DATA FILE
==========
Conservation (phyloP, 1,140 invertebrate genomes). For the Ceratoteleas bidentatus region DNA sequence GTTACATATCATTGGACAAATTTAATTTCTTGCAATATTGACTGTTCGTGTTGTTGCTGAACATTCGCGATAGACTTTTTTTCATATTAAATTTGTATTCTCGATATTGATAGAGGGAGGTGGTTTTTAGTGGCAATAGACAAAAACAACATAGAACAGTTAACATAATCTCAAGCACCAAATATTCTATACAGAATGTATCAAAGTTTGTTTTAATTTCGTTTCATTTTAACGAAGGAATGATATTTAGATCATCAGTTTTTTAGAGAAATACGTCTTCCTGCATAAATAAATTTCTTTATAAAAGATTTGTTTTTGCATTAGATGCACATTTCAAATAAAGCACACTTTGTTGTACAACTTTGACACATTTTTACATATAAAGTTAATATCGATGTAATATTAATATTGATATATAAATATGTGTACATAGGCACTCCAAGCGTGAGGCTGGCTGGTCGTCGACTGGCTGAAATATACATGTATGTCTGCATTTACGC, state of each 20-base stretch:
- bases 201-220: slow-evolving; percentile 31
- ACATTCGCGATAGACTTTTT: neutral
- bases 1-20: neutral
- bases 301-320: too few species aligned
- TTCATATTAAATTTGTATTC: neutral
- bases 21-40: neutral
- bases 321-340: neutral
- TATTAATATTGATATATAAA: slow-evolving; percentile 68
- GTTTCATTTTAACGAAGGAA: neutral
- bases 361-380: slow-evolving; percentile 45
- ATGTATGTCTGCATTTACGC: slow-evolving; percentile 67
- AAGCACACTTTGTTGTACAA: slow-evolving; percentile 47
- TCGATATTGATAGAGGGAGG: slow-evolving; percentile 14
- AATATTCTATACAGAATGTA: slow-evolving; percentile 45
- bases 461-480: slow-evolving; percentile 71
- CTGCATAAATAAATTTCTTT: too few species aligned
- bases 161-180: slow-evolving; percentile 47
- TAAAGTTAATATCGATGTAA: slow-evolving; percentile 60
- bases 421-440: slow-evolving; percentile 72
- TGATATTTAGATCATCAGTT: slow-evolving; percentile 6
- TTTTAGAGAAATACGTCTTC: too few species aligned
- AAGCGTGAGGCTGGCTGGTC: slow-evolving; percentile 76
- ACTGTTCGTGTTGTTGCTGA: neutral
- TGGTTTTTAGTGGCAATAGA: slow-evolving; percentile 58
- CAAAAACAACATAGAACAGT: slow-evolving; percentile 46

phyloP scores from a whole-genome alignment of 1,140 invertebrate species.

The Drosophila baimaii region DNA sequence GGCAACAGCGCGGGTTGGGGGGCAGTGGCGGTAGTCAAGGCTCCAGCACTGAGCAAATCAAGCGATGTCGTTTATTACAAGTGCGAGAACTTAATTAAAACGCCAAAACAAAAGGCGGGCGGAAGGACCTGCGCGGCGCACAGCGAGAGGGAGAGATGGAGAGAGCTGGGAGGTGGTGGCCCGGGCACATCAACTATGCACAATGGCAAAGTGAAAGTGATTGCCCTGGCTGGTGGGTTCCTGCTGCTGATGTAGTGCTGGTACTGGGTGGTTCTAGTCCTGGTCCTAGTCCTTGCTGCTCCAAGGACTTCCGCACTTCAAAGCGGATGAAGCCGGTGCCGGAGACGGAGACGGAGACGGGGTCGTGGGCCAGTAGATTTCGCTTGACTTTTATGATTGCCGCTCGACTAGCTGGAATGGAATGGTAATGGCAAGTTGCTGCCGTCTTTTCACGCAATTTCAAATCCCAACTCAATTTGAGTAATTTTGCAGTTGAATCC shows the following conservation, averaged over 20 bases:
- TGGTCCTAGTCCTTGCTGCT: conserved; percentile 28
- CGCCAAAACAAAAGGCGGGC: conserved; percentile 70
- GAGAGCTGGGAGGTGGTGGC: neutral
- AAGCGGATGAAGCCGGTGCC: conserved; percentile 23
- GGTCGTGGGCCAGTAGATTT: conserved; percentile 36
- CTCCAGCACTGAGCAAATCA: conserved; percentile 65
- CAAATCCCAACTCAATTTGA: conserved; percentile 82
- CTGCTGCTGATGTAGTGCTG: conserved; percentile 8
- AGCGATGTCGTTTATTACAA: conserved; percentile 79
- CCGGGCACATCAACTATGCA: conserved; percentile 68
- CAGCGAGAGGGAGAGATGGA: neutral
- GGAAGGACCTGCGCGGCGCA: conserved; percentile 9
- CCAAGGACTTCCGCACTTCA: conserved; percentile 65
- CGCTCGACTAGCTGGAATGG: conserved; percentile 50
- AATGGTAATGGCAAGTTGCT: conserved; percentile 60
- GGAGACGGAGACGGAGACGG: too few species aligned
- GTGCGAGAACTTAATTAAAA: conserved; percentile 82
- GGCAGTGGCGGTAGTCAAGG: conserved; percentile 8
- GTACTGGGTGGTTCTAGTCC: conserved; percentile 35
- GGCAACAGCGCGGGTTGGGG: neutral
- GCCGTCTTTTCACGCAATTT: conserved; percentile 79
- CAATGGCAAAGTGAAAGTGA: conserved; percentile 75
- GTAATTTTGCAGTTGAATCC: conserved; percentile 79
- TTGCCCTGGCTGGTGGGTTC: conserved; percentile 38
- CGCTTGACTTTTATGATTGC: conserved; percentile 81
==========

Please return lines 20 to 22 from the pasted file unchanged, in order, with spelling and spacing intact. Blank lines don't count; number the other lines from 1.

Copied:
- bases 421-440: slow-evolving; percentile 72
- TGATATTTAGATCATCAGTT: slow-evolving; percentile 6
- TTTTAGAGAAATACGTCTTC: too few species aligned